Selecting our Reference Area: After thorough analysis, the reference area chosen for the MODISA Project was in KD-18, one of the Wildlife Management Areas in Botswana. WMAs are essentially buffer zones between protected areas (National Parks & Game Reserves) and civilian areas. Unfortunately the ongoing cycle of overgrazing and land degradation (via bush encroachment and desertification) is driving encroachment into protected areas. For this reason proxy areas (area where the actual sampling or analysis is done) on nearby WMAs that have been impacted by land-use conversion or encroachment by grazers on communal areas provide some of the best control scenarios to understand what would happen in the absence of a project. 


Figure 2: Google Earth Engine view of some reference area points analyzed across each year in the historic period

Using available LANDSAT imagery over a historic reference period of 10 years we conducted a land-cover/use analysis to determine the rate of conversion year over year. This was done by classifying a series of 800 random points on the proxy area (on the reference area WMA) and analyzing change over the last decade. This rate of conversion provides insight into the rate at which land conversion/degradation would have taken place in the absence of our project. This is important to understand for quantifying the offset emissions over the project's lifetime, which in this case in ten years.


Figure 3: the application of β to the total forecasted emission reductions over the project lifetime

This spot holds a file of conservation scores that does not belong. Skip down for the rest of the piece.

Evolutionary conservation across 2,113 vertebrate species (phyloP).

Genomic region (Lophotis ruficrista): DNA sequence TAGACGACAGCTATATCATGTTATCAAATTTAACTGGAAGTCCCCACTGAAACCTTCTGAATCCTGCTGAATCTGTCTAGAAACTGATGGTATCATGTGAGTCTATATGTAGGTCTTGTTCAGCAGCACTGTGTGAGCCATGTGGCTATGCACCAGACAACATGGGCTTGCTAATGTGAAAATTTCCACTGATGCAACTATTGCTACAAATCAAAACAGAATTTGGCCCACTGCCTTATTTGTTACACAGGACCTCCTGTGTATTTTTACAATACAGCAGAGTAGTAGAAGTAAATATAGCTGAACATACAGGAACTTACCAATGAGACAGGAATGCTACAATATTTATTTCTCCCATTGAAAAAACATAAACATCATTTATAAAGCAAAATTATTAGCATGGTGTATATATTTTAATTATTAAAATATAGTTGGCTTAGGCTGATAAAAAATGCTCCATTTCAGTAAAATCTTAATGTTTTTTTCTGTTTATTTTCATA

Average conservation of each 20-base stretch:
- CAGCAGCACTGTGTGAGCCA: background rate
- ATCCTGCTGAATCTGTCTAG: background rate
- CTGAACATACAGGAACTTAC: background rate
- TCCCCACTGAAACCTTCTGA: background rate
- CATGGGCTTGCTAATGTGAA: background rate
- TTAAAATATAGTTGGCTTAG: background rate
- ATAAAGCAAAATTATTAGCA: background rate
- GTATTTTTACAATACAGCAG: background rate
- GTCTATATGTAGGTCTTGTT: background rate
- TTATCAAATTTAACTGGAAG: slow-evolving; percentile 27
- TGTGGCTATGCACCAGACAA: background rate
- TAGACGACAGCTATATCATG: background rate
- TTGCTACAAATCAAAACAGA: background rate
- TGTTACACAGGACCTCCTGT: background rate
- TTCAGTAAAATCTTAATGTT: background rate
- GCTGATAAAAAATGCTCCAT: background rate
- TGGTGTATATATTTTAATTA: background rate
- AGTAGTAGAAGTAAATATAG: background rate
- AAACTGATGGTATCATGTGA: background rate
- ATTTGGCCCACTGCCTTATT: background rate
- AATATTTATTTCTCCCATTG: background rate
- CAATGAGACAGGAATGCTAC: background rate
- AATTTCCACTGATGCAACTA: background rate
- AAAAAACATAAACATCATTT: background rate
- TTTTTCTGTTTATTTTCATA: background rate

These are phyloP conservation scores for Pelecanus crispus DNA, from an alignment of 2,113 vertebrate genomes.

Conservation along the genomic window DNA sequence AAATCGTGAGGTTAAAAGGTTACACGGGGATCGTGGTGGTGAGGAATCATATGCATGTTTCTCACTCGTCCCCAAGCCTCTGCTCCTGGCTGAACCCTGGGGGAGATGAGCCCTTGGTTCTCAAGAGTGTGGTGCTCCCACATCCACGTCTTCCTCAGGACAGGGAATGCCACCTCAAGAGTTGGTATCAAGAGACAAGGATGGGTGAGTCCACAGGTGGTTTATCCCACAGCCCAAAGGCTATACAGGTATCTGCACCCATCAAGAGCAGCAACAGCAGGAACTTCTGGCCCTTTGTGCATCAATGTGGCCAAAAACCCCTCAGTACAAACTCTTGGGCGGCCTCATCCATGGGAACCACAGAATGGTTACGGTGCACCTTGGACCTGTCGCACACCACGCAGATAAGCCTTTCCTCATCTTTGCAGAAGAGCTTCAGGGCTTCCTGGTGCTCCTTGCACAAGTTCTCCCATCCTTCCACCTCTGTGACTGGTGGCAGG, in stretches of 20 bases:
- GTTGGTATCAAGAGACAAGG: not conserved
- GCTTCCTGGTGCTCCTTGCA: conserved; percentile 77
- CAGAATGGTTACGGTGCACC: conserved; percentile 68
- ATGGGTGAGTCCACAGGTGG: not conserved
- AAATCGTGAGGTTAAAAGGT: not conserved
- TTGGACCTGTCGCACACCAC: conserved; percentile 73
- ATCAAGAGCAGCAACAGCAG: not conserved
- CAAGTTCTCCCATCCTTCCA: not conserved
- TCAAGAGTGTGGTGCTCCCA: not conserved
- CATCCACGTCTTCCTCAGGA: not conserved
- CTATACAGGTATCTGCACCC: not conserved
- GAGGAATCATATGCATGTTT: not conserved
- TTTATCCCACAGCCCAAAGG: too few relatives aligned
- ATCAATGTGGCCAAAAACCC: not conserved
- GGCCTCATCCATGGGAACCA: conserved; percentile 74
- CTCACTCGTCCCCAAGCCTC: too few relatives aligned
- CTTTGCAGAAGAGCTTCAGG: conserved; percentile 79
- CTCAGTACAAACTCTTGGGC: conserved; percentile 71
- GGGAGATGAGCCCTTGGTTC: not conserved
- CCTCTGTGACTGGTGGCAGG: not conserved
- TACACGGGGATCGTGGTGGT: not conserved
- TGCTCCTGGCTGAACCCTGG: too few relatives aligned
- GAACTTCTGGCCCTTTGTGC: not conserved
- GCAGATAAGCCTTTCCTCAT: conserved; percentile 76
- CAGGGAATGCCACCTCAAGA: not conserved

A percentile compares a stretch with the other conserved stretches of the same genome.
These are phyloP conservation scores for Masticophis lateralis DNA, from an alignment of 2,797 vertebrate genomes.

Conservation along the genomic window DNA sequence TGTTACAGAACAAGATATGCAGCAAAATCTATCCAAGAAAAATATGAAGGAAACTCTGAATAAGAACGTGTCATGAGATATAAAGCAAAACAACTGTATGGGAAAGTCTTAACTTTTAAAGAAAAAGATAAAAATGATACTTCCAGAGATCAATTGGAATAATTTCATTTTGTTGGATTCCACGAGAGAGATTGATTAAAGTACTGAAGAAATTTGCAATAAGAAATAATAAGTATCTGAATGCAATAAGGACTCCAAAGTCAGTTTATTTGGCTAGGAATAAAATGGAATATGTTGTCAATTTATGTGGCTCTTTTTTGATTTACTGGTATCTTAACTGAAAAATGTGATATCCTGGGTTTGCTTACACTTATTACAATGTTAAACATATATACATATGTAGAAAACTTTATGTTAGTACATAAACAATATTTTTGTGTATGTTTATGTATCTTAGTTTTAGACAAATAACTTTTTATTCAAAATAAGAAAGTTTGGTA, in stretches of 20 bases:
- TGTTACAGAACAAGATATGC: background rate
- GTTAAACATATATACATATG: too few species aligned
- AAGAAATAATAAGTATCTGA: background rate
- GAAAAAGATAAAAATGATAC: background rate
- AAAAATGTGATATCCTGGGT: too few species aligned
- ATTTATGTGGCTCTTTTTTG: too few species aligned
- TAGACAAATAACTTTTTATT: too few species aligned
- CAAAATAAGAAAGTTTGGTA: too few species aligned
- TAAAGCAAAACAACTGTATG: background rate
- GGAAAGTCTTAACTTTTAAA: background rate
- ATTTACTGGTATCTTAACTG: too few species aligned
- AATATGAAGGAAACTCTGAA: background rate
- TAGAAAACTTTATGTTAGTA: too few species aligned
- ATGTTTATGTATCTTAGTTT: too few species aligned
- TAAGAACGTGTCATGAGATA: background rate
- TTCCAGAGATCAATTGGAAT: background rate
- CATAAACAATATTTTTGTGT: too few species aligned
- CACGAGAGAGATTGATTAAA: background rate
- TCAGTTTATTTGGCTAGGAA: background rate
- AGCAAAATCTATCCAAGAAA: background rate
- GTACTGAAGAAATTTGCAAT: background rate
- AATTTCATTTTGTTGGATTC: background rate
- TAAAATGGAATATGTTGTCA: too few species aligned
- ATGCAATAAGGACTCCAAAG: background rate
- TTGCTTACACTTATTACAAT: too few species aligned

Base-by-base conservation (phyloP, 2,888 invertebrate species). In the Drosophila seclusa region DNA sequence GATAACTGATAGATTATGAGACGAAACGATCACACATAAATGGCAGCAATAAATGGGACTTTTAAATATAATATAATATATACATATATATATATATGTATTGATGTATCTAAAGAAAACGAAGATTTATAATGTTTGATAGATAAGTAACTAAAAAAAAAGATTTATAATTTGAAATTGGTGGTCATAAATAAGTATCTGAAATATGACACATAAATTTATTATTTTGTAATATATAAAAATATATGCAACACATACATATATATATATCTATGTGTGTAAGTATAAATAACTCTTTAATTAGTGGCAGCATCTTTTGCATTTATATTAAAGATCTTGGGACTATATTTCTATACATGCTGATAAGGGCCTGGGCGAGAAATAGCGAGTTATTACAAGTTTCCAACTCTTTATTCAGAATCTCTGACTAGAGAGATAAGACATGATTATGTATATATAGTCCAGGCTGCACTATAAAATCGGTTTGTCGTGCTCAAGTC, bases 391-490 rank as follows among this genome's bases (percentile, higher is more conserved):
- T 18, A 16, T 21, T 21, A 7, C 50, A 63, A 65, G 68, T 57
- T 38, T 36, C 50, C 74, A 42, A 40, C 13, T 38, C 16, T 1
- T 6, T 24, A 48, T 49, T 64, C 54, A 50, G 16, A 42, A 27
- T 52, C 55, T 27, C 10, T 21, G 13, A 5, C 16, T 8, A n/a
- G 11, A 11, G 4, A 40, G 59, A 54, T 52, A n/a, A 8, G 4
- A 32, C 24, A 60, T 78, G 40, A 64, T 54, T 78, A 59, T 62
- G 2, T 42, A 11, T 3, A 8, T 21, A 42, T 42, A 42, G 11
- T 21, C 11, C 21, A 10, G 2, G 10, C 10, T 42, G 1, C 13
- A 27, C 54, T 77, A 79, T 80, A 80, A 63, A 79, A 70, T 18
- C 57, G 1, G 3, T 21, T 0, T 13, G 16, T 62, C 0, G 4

By modeling this over time we are able to create a clearer value proposition for our partnering ranchers to better understand the value of not converting and mismanaging their land. On another note, this roughly translates to the projected emission reductions (ex-post) throughout the project's expected lifetime. These figures can be affected by environmental, political, and economic risks which exist for every project developer. Accounting for all risks - disclosed to VVBs using standard outlines such as Verra's non-permanence risk report - we can determine and set aside a buffer pool of credits for the project's lifetime. Beyond active risk mitigation, we actively monitor baseline conditions on our project site(s) and reference area(s) as part of our ongoing MRV.


Figure 4: Game fencing used to demarcate the project site on the left and our MODISA fieldwork team to the right


We believe at the moment hard field-data is the best method for accurately establishing baseline carbon stocks on project sites. Although we recognize the barrier this may pose for MRV (Monitoring, Reporting, and Verification) on larger projects at-scale the abundance of quality field-data will be key to developing accurate remote-sensing and allometric equation based methods for assessing baseline conditions. 

Ultimately the integrity of a carbon project is dependent on each individual developer's methods and adherence to established methodologies. Leading standards (registries such as VCS) have made incredible headway through the approval of new methodologies, active revision of outdated/inaccurate practices, and pro-active involvement with refining the issuance process of credits. However, it is important for buyers in the down-stream market to consider the unique conditions present on each project site and practices employed by the developer. Our team remains optimistic on the future of nature-based solutions (NBS) and intersection of emerging technologies and methods.